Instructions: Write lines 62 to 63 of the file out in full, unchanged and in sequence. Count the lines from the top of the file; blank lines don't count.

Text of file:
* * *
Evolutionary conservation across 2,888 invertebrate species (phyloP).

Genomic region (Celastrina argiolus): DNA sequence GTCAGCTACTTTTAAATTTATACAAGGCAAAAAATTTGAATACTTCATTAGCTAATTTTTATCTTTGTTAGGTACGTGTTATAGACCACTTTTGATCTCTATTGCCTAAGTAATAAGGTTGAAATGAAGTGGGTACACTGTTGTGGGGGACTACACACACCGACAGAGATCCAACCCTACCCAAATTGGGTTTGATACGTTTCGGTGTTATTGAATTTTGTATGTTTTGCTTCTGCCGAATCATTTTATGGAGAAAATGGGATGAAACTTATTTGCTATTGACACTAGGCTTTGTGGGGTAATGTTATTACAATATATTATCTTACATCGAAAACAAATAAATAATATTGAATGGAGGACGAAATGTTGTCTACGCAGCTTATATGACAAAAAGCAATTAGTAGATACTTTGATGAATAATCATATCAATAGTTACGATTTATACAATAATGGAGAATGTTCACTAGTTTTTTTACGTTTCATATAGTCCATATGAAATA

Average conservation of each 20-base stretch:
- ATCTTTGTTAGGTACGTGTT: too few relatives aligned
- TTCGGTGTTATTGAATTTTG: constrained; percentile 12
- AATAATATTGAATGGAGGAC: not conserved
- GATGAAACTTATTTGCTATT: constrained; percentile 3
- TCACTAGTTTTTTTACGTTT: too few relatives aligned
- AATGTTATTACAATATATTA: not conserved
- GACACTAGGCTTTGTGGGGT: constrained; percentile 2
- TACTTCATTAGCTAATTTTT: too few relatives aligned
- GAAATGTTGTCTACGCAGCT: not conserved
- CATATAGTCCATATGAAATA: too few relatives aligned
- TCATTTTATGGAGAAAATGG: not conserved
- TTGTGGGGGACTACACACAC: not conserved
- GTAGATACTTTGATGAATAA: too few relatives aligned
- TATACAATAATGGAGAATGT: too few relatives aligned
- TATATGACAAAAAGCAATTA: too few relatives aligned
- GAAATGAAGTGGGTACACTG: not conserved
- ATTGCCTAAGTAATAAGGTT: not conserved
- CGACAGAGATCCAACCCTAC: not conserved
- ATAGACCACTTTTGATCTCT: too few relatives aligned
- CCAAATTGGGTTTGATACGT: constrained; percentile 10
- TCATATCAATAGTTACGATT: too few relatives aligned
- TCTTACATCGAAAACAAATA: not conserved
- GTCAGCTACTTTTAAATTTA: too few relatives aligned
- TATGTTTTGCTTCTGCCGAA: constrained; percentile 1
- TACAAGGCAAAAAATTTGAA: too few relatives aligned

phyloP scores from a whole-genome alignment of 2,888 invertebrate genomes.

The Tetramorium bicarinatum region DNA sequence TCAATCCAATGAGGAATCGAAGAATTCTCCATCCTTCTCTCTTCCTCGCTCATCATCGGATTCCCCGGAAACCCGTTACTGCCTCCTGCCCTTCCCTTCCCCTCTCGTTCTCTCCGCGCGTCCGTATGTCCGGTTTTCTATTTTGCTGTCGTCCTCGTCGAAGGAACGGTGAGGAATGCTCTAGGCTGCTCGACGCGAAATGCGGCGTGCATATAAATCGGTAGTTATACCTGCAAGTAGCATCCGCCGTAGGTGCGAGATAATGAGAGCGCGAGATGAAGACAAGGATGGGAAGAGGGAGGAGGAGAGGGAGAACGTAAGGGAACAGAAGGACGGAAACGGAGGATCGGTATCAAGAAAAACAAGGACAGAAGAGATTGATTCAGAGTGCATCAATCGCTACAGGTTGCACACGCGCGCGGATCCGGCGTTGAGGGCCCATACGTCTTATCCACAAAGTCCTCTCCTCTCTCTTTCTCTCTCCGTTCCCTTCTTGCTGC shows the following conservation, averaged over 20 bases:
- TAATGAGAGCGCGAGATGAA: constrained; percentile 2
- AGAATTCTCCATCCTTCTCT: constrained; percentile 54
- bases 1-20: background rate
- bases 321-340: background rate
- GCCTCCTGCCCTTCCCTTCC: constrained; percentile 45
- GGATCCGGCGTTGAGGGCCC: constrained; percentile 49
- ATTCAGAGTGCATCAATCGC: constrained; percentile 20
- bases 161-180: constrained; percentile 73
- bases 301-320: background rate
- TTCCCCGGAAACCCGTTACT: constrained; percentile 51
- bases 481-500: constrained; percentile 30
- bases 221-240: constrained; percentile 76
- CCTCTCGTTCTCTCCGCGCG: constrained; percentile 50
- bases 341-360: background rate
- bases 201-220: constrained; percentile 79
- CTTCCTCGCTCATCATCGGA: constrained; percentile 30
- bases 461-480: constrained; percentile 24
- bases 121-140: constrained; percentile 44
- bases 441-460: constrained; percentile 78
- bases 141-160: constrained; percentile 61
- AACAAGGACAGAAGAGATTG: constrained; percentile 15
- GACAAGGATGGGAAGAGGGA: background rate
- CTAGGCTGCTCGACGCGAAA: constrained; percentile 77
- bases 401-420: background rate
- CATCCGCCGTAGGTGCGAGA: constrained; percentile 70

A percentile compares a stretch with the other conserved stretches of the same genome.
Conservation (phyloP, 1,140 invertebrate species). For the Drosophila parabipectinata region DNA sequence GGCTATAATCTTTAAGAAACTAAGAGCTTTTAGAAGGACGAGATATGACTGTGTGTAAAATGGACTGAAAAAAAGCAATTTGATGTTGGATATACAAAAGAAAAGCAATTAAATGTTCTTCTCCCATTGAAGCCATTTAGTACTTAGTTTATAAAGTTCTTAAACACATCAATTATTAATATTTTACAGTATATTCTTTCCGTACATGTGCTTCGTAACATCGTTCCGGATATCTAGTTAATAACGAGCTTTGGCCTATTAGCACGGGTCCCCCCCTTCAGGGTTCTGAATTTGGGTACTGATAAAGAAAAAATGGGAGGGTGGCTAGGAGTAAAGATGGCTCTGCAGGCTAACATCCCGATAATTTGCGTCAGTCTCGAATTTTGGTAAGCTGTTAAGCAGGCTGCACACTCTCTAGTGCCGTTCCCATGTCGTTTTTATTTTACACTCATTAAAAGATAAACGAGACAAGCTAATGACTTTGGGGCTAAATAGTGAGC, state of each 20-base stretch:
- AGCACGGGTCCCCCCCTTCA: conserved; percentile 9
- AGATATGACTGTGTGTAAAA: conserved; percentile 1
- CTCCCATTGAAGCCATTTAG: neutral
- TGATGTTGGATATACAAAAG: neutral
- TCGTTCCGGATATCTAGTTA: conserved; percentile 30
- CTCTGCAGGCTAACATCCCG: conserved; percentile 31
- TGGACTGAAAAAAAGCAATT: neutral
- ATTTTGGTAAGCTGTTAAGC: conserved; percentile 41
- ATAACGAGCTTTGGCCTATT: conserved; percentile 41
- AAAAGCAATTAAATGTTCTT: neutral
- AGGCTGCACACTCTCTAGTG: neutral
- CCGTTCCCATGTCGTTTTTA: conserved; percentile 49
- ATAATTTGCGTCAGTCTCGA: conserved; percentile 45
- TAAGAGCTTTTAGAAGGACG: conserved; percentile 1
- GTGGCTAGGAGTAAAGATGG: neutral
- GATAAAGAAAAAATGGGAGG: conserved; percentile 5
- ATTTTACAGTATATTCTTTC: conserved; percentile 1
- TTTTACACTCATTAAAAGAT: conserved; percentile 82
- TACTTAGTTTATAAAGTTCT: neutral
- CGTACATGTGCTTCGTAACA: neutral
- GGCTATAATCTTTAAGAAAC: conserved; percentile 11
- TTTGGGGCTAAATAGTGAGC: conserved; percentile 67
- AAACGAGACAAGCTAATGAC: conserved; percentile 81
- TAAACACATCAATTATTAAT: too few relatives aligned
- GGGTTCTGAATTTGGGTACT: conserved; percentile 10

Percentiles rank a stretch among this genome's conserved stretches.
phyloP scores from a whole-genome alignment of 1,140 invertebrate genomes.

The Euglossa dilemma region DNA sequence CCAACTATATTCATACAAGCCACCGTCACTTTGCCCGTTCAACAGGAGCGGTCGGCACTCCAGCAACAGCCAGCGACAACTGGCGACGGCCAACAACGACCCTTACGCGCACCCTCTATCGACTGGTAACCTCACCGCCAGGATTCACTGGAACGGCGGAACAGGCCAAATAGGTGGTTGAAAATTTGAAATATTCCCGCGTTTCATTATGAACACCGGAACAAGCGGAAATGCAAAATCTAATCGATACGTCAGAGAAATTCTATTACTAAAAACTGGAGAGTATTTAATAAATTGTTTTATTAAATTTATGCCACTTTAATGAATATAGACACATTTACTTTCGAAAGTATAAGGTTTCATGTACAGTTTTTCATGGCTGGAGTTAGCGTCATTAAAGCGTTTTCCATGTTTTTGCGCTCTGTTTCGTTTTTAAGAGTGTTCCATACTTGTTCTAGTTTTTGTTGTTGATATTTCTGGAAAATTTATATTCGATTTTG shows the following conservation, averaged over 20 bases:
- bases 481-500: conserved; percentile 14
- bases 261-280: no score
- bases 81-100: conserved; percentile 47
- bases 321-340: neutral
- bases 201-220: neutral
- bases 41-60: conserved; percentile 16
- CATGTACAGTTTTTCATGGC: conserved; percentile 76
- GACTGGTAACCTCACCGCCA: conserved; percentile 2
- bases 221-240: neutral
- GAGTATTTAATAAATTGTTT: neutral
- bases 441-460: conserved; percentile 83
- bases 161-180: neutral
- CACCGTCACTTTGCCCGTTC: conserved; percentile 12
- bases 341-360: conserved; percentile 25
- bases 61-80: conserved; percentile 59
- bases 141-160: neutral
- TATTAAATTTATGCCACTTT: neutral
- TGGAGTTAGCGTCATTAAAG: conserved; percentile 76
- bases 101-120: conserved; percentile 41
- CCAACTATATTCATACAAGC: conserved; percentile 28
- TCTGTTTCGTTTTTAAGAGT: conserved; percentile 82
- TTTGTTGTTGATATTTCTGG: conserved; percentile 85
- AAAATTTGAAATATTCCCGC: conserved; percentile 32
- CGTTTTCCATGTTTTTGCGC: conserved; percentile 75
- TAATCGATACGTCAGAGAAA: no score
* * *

- TCGTTCCGGATATCTAGTTA: conserved; percentile 30
- CTCTGCAGGCTAACATCCCG: conserved; percentile 31